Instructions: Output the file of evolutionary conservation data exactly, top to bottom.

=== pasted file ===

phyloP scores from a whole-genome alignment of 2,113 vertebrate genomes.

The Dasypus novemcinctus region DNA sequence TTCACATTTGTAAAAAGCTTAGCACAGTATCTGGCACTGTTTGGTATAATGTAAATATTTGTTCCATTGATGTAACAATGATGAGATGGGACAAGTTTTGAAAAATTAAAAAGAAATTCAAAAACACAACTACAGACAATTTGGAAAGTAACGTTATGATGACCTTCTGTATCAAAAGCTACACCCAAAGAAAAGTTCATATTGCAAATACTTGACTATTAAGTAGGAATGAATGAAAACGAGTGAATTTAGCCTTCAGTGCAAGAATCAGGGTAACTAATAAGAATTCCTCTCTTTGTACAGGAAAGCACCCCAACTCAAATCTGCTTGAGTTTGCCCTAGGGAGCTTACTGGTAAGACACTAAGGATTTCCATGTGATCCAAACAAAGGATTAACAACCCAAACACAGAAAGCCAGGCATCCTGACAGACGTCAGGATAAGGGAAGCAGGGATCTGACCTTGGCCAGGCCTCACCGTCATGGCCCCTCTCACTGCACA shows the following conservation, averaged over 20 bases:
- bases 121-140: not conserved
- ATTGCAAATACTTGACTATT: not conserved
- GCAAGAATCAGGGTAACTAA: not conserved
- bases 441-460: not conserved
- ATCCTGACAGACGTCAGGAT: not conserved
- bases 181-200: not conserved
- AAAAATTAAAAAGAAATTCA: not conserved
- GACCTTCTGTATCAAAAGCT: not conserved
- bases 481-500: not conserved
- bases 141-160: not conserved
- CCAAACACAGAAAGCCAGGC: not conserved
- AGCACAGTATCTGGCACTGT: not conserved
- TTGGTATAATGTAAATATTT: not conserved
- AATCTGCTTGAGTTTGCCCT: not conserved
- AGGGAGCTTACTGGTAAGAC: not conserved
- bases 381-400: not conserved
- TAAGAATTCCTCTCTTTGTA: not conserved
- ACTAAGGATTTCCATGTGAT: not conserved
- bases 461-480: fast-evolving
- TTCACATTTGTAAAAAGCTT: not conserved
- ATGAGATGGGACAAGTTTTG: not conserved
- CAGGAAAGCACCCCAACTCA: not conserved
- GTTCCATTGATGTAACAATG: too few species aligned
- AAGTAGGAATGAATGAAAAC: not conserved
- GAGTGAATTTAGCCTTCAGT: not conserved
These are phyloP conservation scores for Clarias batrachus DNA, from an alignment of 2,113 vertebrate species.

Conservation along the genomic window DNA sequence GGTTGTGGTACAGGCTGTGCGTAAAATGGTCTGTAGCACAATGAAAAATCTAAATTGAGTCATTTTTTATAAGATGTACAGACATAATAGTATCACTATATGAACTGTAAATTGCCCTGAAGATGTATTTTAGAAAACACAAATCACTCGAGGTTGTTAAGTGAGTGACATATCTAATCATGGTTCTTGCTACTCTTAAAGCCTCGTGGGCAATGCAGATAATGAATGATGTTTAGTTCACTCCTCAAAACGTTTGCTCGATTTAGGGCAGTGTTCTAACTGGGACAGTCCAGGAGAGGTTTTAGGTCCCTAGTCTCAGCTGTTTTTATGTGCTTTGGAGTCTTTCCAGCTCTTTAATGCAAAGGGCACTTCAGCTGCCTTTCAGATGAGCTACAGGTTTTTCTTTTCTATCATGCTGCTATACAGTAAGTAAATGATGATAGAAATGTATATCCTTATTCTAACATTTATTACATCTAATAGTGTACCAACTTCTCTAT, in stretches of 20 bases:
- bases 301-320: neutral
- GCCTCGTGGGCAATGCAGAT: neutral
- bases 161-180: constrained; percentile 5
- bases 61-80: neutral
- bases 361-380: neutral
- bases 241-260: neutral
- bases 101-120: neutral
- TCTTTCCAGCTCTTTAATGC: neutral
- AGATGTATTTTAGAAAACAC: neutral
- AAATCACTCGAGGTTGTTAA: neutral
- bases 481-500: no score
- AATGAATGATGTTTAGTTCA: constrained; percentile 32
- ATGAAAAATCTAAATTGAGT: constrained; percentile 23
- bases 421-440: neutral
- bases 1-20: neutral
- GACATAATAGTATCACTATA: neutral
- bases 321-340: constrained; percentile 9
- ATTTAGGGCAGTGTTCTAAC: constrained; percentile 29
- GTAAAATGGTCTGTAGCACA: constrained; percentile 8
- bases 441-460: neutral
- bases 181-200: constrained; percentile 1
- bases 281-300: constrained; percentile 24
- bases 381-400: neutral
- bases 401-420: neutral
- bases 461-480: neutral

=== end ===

phyloP scores from a whole-genome alignment of 2,113 vertebrate genomes.

The Dasypus novemcinctus region DNA sequence TTCACATTTGTAAAAAGCTTAGCACAGTATCTGGCACTGTTTGGTATAATGTAAATATTTGTTCCATTGATGTAACAATGATGAGATGGGACAAGTTTTGAAAAATTAAAAAGAAATTCAAAAACACAACTACAGACAATTTGGAAAGTAACGTTATGATGACCTTCTGTATCAAAAGCTACACCCAAAGAAAAGTTCATATTGCAAATACTTGACTATTAAGTAGGAATGAATGAAAACGAGTGAATTTAGCCTTCAGTGCAAGAATCAGGGTAACTAATAAGAATTCCTCTCTTTGTACAGGAAAGCACCCCAACTCAAATCTGCTTGAGTTTGCCCTAGGGAGCTTACTGGTAAGACACTAAGGATTTCCATGTGATCCAAACAAAGGATTAACAACCCAAACACAGAAAGCCAGGCATCCTGACAGACGTCAGGATAAGGGAAGCAGGGATCTGACCTTGGCCAGGCCTCACCGTCATGGCCCCTCTCACTGCACA shows the following conservation, averaged over 20 bases:
- bases 121-140: not conserved
- ATTGCAAATACTTGACTATT: not conserved
- GCAAGAATCAGGGTAACTAA: not conserved
- bases 441-460: not conserved
- ATCCTGACAGACGTCAGGAT: not conserved
- bases 181-200: not conserved
- AAAAATTAAAAAGAAATTCA: not conserved
- GACCTTCTGTATCAAAAGCT: not conserved
- bases 481-500: not conserved
- bases 141-160: not conserved
- CCAAACACAGAAAGCCAGGC: not conserved
- AGCACAGTATCTGGCACTGT: not conserved
- TTGGTATAATGTAAATATTT: not conserved
- AATCTGCTTGAGTTTGCCCT: not conserved
- AGGGAGCTTACTGGTAAGAC: not conserved
- bases 381-400: not conserved
- TAAGAATTCCTCTCTTTGTA: not conserved
- ACTAAGGATTTCCATGTGAT: not conserved
- bases 461-480: fast-evolving
- TTCACATTTGTAAAAAGCTT: not conserved
- ATGAGATGGGACAAGTTTTG: not conserved
- CAGGAAAGCACCCCAACTCA: not conserved
- GTTCCATTGATGTAACAATG: too few species aligned
- AAGTAGGAATGAATGAAAAC: not conserved
- GAGTGAATTTAGCCTTCAGT: not conserved
These are phyloP conservation scores for Clarias batrachus DNA, from an alignment of 2,113 vertebrate species.

Conservation along the genomic window DNA sequence GGTTGTGGTACAGGCTGTGCGTAAAATGGTCTGTAGCACAATGAAAAATCTAAATTGAGTCATTTTTTATAAGATGTACAGACATAATAGTATCACTATATGAACTGTAAATTGCCCTGAAGATGTATTTTAGAAAACACAAATCACTCGAGGTTGTTAAGTGAGTGACATATCTAATCATGGTTCTTGCTACTCTTAAAGCCTCGTGGGCAATGCAGATAATGAATGATGTTTAGTTCACTCCTCAAAACGTTTGCTCGATTTAGGGCAGTGTTCTAACTGGGACAGTCCAGGAGAGGTTTTAGGTCCCTAGTCTCAGCTGTTTTTATGTGCTTTGGAGTCTTTCCAGCTCTTTAATGCAAAGGGCACTTCAGCTGCCTTTCAGATGAGCTACAGGTTTTTCTTTTCTATCATGCTGCTATACAGTAAGTAAATGATGATAGAAATGTATATCCTTATTCTAACATTTATTACATCTAATAGTGTACCAACTTCTCTAT, in stretches of 20 bases:
- bases 301-320: neutral
- GCCTCGTGGGCAATGCAGAT: neutral
- bases 161-180: constrained; percentile 5
- bases 61-80: neutral
- bases 361-380: neutral
- bases 241-260: neutral
- bases 101-120: neutral
- TCTTTCCAGCTCTTTAATGC: neutral
- AGATGTATTTTAGAAAACAC: neutral
- AAATCACTCGAGGTTGTTAA: neutral
- bases 481-500: no score
- AATGAATGATGTTTAGTTCA: constrained; percentile 32
- ATGAAAAATCTAAATTGAGT: constrained; percentile 23
- bases 421-440: neutral
- bases 1-20: neutral
- GACATAATAGTATCACTATA: neutral
- bases 321-340: constrained; percentile 9
- ATTTAGGGCAGTGTTCTAAC: constrained; percentile 29
- GTAAAATGGTCTGTAGCACA: constrained; percentile 8
- bases 441-460: neutral
- bases 181-200: constrained; percentile 1
- bases 281-300: constrained; percentile 24
- bases 381-400: neutral
- bases 401-420: neutral
- bases 461-480: neutral